“I think we feel pretty good about our team. I know all of our guys and me personally I just like where we’re at this point as a group, how our team’s made up much more than last year,” Knuble said.

“I think we have a much better balance and we’re more prepared.”

In a way, I cannot help but agree with Knuble and others who wonder if the Capitals might be in their best position for playoff success yet. While I lament the loss of their high-octane offensive attack, their impressive performance during the March 13th NBC Game of the Week against the Chicago Blackhawks revealed that they can mix an aggressive strategy with a competent defensive setup. It remains to be seen how consistently they can pull that off, but it was a promising sign nonetheless.

As usual with life and sports, the answer as to whether or not this is a true statement game is somewhere in the middle. This is definitely a big game for both teams and could reveal plenty about the Flyers and Capitals. That being said, with the Caps shorthanded by injuries and Philadelphia also lacking Chris Pronger, it’s probably hasty to say that this game is the hockey equivalent to a crystal ball reading.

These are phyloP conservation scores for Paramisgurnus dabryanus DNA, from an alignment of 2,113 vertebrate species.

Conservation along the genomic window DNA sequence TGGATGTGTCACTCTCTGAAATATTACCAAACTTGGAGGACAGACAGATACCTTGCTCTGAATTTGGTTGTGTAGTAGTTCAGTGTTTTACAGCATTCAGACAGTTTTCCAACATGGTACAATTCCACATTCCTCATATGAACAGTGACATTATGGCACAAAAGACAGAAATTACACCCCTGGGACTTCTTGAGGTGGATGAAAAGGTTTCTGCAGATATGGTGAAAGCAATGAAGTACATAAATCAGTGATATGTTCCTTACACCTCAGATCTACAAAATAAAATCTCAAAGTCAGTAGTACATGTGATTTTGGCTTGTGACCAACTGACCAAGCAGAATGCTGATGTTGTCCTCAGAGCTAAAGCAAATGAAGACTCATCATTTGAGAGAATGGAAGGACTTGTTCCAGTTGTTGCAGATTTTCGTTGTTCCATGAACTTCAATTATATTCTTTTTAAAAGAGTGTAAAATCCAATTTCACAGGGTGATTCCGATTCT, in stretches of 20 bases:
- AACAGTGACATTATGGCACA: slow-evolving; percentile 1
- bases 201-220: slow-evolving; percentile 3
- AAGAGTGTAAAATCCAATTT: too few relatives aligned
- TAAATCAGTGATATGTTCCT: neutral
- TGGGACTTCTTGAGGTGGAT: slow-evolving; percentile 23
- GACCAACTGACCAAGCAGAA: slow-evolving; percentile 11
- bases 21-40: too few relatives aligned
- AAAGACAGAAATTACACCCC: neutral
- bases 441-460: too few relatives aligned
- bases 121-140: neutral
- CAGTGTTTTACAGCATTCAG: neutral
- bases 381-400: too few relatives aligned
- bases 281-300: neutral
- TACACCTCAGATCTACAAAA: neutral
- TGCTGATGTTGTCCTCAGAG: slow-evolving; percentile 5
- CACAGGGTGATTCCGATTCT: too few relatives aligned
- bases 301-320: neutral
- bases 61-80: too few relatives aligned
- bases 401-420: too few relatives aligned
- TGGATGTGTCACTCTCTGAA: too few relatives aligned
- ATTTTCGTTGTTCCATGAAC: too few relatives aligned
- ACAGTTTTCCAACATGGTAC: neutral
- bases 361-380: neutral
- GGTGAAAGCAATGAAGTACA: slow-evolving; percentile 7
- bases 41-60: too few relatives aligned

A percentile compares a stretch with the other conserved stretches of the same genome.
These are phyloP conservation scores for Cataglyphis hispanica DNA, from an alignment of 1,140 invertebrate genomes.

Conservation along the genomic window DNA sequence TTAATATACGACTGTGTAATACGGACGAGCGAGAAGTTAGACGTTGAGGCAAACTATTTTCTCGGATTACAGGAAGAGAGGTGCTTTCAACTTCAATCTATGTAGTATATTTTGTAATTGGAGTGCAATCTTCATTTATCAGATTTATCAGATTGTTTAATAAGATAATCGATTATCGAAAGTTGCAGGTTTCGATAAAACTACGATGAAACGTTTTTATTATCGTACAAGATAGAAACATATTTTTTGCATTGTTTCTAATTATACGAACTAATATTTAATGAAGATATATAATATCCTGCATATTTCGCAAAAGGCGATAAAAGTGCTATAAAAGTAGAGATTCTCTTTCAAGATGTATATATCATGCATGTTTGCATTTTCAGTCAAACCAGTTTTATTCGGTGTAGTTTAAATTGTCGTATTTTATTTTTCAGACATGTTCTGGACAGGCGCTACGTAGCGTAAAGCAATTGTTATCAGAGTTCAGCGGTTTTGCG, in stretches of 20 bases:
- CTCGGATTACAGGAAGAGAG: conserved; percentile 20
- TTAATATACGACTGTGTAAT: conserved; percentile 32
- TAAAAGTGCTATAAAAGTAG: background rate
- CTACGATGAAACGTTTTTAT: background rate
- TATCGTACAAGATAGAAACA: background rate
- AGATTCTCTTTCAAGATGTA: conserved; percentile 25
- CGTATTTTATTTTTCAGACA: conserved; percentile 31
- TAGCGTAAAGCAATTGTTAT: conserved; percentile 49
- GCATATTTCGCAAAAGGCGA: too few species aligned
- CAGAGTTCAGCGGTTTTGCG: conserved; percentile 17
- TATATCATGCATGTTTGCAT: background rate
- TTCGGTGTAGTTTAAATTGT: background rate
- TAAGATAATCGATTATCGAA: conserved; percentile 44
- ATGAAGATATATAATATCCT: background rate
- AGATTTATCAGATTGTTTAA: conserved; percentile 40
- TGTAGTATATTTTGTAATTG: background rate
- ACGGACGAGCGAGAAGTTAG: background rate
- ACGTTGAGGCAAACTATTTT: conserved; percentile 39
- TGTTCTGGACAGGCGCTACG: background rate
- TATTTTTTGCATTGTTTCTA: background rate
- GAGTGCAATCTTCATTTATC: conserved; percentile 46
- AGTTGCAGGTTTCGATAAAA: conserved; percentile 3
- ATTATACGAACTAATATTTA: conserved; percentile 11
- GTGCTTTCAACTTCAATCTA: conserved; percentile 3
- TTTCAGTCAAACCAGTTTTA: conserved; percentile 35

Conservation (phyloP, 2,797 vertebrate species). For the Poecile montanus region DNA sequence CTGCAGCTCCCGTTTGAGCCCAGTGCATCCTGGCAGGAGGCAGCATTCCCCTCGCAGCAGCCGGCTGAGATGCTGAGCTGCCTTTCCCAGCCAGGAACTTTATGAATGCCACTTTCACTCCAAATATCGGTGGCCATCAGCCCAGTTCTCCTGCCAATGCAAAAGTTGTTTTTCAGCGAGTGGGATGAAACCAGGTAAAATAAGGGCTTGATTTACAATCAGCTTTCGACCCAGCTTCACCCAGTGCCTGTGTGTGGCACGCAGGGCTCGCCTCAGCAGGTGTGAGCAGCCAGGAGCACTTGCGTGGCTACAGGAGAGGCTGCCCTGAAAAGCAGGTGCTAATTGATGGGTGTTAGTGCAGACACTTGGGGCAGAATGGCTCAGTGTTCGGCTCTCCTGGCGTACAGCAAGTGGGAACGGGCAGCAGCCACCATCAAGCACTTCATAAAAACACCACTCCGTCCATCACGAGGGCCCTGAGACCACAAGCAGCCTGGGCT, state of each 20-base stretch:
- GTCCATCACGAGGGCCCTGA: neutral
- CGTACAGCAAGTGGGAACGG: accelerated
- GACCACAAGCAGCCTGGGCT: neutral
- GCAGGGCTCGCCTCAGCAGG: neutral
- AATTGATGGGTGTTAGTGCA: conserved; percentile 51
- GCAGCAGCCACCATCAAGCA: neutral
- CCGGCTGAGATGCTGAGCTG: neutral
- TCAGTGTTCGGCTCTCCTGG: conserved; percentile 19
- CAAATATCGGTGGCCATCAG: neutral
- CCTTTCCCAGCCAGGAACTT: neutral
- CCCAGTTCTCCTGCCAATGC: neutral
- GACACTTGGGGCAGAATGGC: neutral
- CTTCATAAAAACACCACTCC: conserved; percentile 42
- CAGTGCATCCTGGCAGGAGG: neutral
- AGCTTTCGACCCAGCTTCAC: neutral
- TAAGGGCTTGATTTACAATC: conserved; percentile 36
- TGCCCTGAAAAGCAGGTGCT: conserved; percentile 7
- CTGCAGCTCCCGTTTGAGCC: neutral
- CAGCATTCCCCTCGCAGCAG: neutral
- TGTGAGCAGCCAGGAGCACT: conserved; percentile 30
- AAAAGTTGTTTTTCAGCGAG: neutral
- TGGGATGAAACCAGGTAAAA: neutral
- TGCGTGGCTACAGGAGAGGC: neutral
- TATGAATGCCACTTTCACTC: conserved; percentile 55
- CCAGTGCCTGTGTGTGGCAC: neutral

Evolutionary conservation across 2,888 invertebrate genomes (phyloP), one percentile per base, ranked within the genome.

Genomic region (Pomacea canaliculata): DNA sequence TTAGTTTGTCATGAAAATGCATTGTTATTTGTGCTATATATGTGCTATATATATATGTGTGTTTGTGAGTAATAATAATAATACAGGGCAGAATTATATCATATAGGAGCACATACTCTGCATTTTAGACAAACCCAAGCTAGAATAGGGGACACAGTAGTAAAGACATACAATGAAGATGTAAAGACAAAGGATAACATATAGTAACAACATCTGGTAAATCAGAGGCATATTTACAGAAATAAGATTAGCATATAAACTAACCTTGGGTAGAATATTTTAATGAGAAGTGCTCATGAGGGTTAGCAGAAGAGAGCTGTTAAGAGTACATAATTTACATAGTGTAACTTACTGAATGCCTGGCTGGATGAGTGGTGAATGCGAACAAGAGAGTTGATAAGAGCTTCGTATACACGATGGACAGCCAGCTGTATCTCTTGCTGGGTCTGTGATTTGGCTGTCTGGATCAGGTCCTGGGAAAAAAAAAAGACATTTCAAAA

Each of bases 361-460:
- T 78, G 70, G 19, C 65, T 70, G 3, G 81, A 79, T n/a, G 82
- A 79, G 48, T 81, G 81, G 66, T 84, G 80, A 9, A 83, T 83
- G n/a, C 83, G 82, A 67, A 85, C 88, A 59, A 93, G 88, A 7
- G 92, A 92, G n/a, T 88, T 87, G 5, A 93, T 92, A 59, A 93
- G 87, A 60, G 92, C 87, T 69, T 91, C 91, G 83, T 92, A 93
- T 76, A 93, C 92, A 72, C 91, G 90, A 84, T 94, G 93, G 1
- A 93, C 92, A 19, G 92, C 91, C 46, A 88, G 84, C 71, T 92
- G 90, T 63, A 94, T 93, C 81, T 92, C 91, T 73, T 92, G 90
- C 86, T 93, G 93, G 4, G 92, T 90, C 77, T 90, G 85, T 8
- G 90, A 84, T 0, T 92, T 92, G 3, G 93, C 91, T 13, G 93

There’s nothing wrong with hyping up this game – it’s possibly the most interesting of tonight’s 10, even if it’s far from the most crucial – but keep in mind it might not mean as much as you think. Which makes it a lot like the top seed, in some ways.

Report: Sabres interested in Pens director of amateur scouting Randy Sexton

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New Sabres GM Jason Botterill has been on the job for less than a month, but with the draft around the corner, he’s got to start filling some holes in his front office.

Botterill, who came over from Pittsburgh, is allowed to bring former Pens colleagues of his over to Buffalo, but only if they’re given promotions by the Sabres (no lateral moves).

According to a report by Chuck Gormley, one person who could move from Pittsburgh to Buffalo is Randy Sexton, who currently serves as the Penguins’ directer of amateur scouting.

Sexton would bring plenty of experience to the Sabres’ front office, as he’s been a general manager with both the Ottawa Senators and Florida Panthers.

Having someone with that kind of experience could be beneficial for a rookie GM like Botterill, so the move would make a lot of sense from that point of view.

Related:

Botterill has “no problem” with Lehner as No. 1

Botterill to use Pens’ NHL-AHL relationship as model for Sabres